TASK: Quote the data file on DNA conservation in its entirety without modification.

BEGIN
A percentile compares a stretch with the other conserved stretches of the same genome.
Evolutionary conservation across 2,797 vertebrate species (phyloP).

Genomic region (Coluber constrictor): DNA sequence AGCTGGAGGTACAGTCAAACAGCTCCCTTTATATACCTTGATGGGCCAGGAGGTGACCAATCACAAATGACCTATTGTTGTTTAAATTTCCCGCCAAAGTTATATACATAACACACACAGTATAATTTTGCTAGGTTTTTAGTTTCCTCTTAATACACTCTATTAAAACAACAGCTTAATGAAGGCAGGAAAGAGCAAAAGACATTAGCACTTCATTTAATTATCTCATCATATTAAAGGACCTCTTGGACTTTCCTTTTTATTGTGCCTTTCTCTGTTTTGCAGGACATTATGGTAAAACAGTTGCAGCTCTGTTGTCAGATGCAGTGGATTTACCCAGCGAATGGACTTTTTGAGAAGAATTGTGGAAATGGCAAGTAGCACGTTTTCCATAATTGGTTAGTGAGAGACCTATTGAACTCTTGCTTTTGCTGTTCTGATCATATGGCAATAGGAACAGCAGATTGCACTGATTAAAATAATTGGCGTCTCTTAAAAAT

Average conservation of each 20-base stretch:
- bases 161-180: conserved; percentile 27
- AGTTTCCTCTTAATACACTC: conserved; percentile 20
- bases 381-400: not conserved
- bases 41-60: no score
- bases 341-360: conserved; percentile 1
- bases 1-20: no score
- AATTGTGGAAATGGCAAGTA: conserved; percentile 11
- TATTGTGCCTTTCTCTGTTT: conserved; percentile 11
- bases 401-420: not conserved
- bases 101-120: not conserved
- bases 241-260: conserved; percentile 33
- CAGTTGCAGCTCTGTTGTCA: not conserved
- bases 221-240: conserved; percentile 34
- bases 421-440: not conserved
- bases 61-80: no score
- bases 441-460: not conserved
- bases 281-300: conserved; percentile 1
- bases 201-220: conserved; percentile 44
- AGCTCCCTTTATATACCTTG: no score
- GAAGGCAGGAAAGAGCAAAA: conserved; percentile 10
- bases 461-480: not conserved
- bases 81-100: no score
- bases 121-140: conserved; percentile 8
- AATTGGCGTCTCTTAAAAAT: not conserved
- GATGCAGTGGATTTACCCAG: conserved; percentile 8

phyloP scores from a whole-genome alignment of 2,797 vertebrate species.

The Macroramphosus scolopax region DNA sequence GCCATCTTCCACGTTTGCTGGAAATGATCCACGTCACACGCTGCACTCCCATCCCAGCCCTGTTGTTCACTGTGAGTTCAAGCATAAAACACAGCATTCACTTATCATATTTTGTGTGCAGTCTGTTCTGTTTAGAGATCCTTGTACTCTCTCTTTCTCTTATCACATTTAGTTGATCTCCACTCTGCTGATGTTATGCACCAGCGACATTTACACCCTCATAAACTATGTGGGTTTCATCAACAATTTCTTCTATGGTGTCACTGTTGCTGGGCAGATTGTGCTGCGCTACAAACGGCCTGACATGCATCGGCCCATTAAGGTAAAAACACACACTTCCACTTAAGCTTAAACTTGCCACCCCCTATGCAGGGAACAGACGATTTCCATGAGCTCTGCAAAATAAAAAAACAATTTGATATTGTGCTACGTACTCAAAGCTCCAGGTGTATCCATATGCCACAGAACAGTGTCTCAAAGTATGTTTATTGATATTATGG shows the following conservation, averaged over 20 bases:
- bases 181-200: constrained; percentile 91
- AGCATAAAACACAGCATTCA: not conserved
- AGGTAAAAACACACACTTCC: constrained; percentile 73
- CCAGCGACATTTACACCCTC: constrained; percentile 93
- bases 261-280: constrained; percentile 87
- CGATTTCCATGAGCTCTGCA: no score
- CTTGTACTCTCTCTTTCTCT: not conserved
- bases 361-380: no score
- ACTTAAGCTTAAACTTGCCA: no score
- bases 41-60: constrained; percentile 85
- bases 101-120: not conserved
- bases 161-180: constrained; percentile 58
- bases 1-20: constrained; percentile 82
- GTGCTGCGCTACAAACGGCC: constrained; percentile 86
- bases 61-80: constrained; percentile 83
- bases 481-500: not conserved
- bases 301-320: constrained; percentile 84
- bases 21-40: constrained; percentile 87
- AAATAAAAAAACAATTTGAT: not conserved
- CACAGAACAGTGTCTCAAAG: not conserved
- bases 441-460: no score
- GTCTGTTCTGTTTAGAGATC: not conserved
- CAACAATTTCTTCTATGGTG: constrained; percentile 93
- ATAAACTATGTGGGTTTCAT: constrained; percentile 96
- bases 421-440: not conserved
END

A percentile compares a stretch with the other conserved stretches of the same genome.
Evolutionary conservation across 2,797 vertebrate species (phyloP).

Genomic region (Coluber constrictor): DNA sequence AGCTGGAGGTACAGTCAAACAGCTCCCTTTATATACCTTGATGGGCCAGGAGGTGACCAATCACAAATGACCTATTGTTGTTTAAATTTCCCGCCAAAGTTATATACATAACACACACAGTATAATTTTGCTAGGTTTTTAGTTTCCTCTTAATACACTCTATTAAAACAACAGCTTAATGAAGGCAGGAAAGAGCAAAAGACATTAGCACTTCATTTAATTATCTCATCATATTAAAGGACCTCTTGGACTTTCCTTTTTATTGTGCCTTTCTCTGTTTTGCAGGACATTATGGTAAAACAGTTGCAGCTCTGTTGTCAGATGCAGTGGATTTACCCAGCGAATGGACTTTTTGAGAAGAATTGTGGAAATGGCAAGTAGCACGTTTTCCATAATTGGTTAGTGAGAGACCTATTGAACTCTTGCTTTTGCTGTTCTGATCATATGGCAATAGGAACAGCAGATTGCACTGATTAAAATAATTGGCGTCTCTTAAAAAT

Average conservation of each 20-base stretch:
- bases 161-180: conserved; percentile 27
- AGTTTCCTCTTAATACACTC: conserved; percentile 20
- bases 381-400: not conserved
- bases 41-60: no score
- bases 341-360: conserved; percentile 1
- bases 1-20: no score
- AATTGTGGAAATGGCAAGTA: conserved; percentile 11
- TATTGTGCCTTTCTCTGTTT: conserved; percentile 11
- bases 401-420: not conserved
- bases 101-120: not conserved
- bases 241-260: conserved; percentile 33
- CAGTTGCAGCTCTGTTGTCA: not conserved
- bases 221-240: conserved; percentile 34
- bases 421-440: not conserved
- bases 61-80: no score
- bases 441-460: not conserved
- bases 281-300: conserved; percentile 1
- bases 201-220: conserved; percentile 44
- AGCTCCCTTTATATACCTTG: no score
- GAAGGCAGGAAAGAGCAAAA: conserved; percentile 10
- bases 461-480: not conserved
- bases 81-100: no score
- bases 121-140: conserved; percentile 8
- AATTGGCGTCTCTTAAAAAT: not conserved
- GATGCAGTGGATTTACCCAG: conserved; percentile 8

phyloP scores from a whole-genome alignment of 2,797 vertebrate species.

The Macroramphosus scolopax region DNA sequence GCCATCTTCCACGTTTGCTGGAAATGATCCACGTCACACGCTGCACTCCCATCCCAGCCCTGTTGTTCACTGTGAGTTCAAGCATAAAACACAGCATTCACTTATCATATTTTGTGTGCAGTCTGTTCTGTTTAGAGATCCTTGTACTCTCTCTTTCTCTTATCACATTTAGTTGATCTCCACTCTGCTGATGTTATGCACCAGCGACATTTACACCCTCATAAACTATGTGGGTTTCATCAACAATTTCTTCTATGGTGTCACTGTTGCTGGGCAGATTGTGCTGCGCTACAAACGGCCTGACATGCATCGGCCCATTAAGGTAAAAACACACACTTCCACTTAAGCTTAAACTTGCCACCCCCTATGCAGGGAACAGACGATTTCCATGAGCTCTGCAAAATAAAAAAACAATTTGATATTGTGCTACGTACTCAAAGCTCCAGGTGTATCCATATGCCACAGAACAGTGTCTCAAAGTATGTTTATTGATATTATGG shows the following conservation, averaged over 20 bases:
- bases 181-200: constrained; percentile 91
- AGCATAAAACACAGCATTCA: not conserved
- AGGTAAAAACACACACTTCC: constrained; percentile 73
- CCAGCGACATTTACACCCTC: constrained; percentile 93
- bases 261-280: constrained; percentile 87
- CGATTTCCATGAGCTCTGCA: no score
- CTTGTACTCTCTCTTTCTCT: not conserved
- bases 361-380: no score
- ACTTAAGCTTAAACTTGCCA: no score
- bases 41-60: constrained; percentile 85
- bases 101-120: not conserved
- bases 161-180: constrained; percentile 58
- bases 1-20: constrained; percentile 82
- GTGCTGCGCTACAAACGGCC: constrained; percentile 86
- bases 61-80: constrained; percentile 83
- bases 481-500: not conserved
- bases 301-320: constrained; percentile 84
- bases 21-40: constrained; percentile 87
- AAATAAAAAAACAATTTGAT: not conserved
- CACAGAACAGTGTCTCAAAG: not conserved
- bases 441-460: no score
- GTCTGTTCTGTTTAGAGATC: not conserved
- CAACAATTTCTTCTATGGTG: constrained; percentile 93
- ATAAACTATGTGGGTTTCAT: constrained; percentile 96
- bases 421-440: not conserved